My entire working career has been as an educator: teacher, school principal, administrator and now Executive Director of a Catholic diocese with a responsibility for educating more than 70,000 young Australians.
I instinctively see everything through the prism of education through which we build people and bring out their best.
But over the past months I have observed a systematic dismantling of a courageous Australian who has dared to publicly call out racism. This should not go unchallenged.
About 15 years ago, the Catholic Archdiocese of Sydney accepted that it needed to do more to support Aboriginal and Torres Strait Islander families who wanted to send their children to a Catholic school. In the 15 years since, the number of children in our 150 Sydney Catholic schools who identify as Aboriginal and Torres Strait has grown from fewer than 300 to almost 1100. Each of these children who attend a Sydney Catholic schools now receives a scholarship or bursary and is provided with the learning or wellbeing support that he or she deserves.
We had to do better and, while there is more to be done, I think we have done better. And the impact of this policy has profoundly changed the nature of our schools. Our students and staff now have a more sophisticated understanding and appreciation of the challenges faced by many Aboriginal and Torres Strait Islander students and their communities.
Education is a catalyst for change. I am hoping that, as a nation of good people, we will mark this moment in time as a point of turning for our country.
It is in this context that I have despaired over the appalling treatment meted out to Adam Goodes over the past two years. At a time when role models for our young Indigenous men and women could not be more important, like others, I have watched and winced as, week after week, an extraordinary Australian has been subjected to a campaign of degradation and character assassination.
Adam Goodes is a former Australian of the Year, a champion of Indigenous rights, an advocate for those on the margins, a challenger of stereotypes, a speaker of uncomfortable truths, an extraordinary athlete. Yet he has been systematically taunted both on the field and off, and vilified in the media and by some public identities.
Despite the attacks, Goodes has refused to bow to those who have challenged his right to speak up and speak out. I applaud him for doing so. I encourage him to continue to stand strong and believe in his right to be heard and remain authentic to his identity. His culturally appropriate war dance in front of a section of the crowd at a recent match, as provocative as it appeared to some, was to me a stirring gesture of defiance: you will not stop me; you will not win.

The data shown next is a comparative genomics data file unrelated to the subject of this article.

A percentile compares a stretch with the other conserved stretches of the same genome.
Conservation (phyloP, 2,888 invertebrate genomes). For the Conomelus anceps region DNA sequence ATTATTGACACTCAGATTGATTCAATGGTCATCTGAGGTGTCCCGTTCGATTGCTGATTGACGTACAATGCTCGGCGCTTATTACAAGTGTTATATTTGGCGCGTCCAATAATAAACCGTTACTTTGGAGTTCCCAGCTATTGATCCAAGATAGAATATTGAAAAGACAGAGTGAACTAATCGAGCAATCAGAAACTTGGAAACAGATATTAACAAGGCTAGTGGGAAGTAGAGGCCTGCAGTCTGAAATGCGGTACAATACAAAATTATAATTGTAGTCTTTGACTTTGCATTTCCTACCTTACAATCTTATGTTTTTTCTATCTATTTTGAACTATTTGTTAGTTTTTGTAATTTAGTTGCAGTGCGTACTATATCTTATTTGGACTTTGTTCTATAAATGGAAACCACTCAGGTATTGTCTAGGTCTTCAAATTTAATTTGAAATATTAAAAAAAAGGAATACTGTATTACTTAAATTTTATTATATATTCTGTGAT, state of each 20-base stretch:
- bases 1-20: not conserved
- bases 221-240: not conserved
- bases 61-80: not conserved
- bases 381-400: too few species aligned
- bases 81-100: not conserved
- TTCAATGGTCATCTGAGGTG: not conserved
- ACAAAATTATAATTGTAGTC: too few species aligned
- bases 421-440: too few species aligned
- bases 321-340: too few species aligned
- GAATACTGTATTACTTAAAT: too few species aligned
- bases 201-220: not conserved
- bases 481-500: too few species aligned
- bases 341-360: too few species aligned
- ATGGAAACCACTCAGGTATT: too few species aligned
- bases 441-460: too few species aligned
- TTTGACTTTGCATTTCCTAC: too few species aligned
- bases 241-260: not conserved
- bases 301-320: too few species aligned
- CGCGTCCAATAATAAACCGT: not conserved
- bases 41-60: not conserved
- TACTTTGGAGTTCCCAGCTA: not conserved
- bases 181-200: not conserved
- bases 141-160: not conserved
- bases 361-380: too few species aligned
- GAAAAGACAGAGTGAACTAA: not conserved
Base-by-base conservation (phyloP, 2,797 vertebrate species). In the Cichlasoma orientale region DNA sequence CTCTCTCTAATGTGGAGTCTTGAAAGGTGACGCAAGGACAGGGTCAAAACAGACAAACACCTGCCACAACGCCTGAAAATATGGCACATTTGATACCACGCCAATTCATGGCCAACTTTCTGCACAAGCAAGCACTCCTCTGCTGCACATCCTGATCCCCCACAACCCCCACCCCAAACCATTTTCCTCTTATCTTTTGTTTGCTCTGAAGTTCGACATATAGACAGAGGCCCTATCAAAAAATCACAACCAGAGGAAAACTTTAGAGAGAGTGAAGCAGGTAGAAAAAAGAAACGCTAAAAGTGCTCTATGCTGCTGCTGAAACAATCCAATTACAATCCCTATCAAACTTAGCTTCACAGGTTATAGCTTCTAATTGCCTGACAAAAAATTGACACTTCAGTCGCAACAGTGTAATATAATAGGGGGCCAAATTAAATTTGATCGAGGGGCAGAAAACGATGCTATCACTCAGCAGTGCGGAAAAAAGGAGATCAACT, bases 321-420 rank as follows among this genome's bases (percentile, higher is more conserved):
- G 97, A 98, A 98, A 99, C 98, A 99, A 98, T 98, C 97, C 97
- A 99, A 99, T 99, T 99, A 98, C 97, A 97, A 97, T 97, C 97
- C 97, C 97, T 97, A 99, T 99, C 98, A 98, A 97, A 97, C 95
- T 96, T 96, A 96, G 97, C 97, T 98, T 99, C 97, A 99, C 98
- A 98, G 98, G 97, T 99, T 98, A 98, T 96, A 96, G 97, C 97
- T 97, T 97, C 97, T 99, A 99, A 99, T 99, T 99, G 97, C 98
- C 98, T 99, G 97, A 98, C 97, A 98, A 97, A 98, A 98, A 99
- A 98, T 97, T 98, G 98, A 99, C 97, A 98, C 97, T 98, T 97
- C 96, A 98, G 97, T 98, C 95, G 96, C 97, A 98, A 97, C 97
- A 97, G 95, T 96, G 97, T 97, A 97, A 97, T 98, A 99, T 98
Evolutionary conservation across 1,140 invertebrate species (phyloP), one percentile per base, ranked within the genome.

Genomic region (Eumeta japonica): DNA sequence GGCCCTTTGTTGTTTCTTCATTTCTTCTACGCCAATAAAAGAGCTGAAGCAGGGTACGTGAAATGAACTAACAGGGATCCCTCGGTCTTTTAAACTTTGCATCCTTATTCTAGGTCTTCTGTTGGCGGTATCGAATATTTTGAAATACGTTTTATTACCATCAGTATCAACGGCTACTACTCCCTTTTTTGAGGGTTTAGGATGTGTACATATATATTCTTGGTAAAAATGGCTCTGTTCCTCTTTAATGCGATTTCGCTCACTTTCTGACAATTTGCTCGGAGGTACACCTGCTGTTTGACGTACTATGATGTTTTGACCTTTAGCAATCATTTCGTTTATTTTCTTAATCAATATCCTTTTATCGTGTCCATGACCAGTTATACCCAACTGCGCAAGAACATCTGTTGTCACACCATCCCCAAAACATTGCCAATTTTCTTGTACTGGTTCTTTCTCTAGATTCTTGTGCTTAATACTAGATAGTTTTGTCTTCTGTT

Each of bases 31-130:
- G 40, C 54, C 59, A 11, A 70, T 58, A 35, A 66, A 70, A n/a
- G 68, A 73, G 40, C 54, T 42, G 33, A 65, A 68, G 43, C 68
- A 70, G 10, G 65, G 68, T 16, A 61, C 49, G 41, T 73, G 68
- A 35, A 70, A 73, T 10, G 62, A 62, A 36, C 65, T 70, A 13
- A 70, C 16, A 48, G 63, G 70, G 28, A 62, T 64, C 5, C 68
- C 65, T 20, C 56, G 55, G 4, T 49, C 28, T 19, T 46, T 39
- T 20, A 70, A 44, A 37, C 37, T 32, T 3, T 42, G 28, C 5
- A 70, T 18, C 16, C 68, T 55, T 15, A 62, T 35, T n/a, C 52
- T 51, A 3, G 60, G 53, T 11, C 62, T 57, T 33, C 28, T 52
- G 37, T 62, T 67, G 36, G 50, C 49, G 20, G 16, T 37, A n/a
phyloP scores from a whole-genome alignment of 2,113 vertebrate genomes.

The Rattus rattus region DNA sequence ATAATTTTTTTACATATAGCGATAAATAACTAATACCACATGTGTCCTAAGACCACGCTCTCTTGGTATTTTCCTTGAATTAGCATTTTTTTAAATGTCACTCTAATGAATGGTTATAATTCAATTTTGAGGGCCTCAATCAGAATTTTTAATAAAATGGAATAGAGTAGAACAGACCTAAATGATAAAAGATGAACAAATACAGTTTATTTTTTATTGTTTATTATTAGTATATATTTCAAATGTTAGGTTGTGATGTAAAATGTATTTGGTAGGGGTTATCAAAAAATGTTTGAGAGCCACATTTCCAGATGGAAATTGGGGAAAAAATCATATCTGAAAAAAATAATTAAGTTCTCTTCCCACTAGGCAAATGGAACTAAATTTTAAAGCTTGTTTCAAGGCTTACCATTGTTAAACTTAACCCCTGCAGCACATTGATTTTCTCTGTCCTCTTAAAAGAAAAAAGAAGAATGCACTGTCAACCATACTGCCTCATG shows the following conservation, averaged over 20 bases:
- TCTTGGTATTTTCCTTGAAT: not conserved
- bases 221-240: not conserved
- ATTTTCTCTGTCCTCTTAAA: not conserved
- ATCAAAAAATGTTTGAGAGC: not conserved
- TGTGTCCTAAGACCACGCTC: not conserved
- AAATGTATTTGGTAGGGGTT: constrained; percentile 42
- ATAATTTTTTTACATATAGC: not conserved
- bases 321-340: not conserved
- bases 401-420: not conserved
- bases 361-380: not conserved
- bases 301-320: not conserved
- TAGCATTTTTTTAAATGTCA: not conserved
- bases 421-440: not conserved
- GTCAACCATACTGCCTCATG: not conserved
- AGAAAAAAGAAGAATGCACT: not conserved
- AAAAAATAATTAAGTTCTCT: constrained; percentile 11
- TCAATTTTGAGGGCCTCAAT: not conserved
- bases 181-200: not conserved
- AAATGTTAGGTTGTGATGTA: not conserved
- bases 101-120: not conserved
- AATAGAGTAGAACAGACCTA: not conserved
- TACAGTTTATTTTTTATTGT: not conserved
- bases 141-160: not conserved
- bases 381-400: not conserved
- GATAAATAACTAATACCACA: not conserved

This is more than an issue about sport; it is about who we are as a country. It would be a significant loss for our nation if Goodes, in the face of this relentless public torment, feels left with no other option than to terminate his stellar sporting career.
To be frank, I cannot even believe that we are even having this conversation. At a time when we are debating what constitutional recognition for the First Australians might look like, we are back, once again, trying to justify the unjustifiable.
I wonder what others around the world might be thinking when they look at what is happening here: a chorus of boos breaks out in a stadium filled with more than 50,000 predominately white sporting fans every time an Aboriginal man touches the ball because he is prepared to call out racism? Is Pacific Islander nations performing the “Haka” or other traditional dances before an international rugby match looked upon with such derision and disrespect?
This is more than an issue about sport; it is about who we are as a country.
Education is a catalyst for change. I am hoping that, as a nation of good people, we will mark this moment in time as a point of turning for our country, where our national consciousness is awakened and our understanding of what it means to be fair and just and decent is rekindled. The way that the crowd at Saturday’s Swans/Crows game made known just how much Adam Goodes is admired and respected is a wonderful start. I am also very keen for our schools to play a part in bringing about this change. I will be doing what I can to ensure that they do.
Dr Dan White
Executive Director of Catholic Schools
Dr Dan White is the Executive Director of Catholic Schools in the Archdiocese of Sydney